• Paul Anthony Jones

Scoteinography

(n.) illegible handwriting



Henscratch. Pot-hookery. Griffonage. English has plenty of jokey nicknames for bad handwriting. But there’s also this considerably more formal-sounding term: scoteinography.



For those of you who asked, no, this has nothing to do with the relatively incomprehensibleness of Scots English. (Perish the thought.) Nor is it any other kind of slight against Scotland. The root here is actually skotos, a Greek word for darkness or shadow, in the sense that bad or illegible lettering obscures its meaning. It was that that inspired this word when it first emerged in the language in the late 1700s.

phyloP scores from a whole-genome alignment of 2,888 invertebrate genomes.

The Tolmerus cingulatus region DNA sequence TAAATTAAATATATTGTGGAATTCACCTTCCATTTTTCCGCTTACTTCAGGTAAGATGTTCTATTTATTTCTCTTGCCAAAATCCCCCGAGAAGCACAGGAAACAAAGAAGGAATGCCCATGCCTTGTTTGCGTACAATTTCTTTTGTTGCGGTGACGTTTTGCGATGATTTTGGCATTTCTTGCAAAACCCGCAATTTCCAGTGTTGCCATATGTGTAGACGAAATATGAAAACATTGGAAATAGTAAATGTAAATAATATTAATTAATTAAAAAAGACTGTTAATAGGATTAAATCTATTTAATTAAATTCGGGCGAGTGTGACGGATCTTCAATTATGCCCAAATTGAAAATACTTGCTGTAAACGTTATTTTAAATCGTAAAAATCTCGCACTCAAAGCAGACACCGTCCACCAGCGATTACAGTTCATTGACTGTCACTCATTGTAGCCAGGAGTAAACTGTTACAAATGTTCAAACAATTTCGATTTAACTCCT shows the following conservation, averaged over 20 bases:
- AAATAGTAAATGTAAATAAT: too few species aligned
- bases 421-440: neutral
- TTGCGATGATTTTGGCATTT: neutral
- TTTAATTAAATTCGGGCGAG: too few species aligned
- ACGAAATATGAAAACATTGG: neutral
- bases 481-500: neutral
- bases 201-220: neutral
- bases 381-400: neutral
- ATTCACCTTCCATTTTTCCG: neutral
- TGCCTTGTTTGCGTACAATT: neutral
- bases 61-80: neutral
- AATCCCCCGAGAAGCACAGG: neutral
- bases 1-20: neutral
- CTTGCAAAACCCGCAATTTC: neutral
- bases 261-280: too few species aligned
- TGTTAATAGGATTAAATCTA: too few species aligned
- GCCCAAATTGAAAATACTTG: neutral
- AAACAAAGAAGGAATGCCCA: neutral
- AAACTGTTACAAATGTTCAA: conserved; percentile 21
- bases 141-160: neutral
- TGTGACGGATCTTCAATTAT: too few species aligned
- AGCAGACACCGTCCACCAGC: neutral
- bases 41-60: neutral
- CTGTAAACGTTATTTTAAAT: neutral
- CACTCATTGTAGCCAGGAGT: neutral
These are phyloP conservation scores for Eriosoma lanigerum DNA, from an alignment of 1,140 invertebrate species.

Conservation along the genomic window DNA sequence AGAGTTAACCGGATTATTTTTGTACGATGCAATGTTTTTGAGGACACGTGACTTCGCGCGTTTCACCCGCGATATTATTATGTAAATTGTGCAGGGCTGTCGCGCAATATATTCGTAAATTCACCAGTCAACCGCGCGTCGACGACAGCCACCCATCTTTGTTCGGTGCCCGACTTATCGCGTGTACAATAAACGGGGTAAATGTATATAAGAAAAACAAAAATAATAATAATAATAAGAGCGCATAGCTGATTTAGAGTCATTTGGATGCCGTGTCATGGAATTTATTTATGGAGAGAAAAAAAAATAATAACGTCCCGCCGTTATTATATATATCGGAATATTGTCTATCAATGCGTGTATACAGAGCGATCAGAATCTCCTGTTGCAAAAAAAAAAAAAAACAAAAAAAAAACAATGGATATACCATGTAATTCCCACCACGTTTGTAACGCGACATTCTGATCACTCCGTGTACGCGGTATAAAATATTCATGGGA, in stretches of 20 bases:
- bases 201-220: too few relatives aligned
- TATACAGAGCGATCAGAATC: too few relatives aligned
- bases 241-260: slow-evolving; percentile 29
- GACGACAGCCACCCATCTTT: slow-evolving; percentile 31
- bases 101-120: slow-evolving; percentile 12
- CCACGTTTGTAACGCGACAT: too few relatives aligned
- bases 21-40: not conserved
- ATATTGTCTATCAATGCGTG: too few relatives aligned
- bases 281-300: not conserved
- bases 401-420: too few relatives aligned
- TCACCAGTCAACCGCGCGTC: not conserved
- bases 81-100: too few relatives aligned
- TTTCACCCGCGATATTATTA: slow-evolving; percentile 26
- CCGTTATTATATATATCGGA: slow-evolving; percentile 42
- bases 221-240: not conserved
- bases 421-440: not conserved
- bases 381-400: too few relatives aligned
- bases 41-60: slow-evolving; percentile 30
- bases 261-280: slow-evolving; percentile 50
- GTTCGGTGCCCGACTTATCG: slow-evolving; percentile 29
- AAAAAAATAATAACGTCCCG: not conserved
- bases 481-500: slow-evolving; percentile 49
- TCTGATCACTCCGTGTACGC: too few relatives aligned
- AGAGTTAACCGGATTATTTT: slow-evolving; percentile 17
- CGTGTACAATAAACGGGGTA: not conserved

That same root, incidentally, is the origin of a handful of similar obscurity-laden words, including scotography (an old term for an x-ray image), scotoma (a medical term for dizziness, loss of consciousness, or dimness of vision), and scotoscope (a microscope or telescope that illuminates its subject).

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